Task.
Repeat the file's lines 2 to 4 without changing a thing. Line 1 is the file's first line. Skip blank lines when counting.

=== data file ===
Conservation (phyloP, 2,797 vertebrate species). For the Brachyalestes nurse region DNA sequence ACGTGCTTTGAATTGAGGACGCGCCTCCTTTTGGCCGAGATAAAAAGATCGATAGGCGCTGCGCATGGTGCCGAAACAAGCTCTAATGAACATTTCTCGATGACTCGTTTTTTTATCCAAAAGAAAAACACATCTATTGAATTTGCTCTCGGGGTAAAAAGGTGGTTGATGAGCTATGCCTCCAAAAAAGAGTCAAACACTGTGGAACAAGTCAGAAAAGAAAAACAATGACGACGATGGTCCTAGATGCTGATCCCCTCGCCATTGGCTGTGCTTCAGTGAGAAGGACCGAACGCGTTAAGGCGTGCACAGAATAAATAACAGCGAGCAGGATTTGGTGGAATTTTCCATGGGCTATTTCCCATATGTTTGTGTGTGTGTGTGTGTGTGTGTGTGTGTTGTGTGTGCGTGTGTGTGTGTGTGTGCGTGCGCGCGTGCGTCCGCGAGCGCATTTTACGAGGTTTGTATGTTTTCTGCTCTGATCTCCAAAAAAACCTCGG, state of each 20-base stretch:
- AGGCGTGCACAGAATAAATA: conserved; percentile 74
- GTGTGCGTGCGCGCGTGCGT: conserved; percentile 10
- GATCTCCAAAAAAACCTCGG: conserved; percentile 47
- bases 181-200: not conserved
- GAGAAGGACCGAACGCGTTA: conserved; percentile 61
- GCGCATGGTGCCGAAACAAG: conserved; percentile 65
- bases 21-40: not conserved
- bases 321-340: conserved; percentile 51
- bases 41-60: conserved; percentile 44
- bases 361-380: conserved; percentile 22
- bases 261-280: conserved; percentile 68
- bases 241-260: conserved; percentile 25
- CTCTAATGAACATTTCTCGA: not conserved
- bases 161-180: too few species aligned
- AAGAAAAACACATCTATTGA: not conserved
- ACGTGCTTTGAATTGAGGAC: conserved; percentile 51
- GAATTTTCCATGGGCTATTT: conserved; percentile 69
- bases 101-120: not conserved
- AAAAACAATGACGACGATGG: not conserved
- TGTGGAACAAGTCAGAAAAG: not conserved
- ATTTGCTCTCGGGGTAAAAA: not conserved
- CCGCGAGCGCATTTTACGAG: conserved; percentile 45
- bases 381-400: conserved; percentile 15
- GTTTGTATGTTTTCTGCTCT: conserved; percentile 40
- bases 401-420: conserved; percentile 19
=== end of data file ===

- AGGCGTGCACAGAATAAATA: conserved; percentile 74
- GTGTGCGTGCGCGCGTGCGT: conserved; percentile 10
- GATCTCCAAAAAAACCTCGG: conserved; percentile 47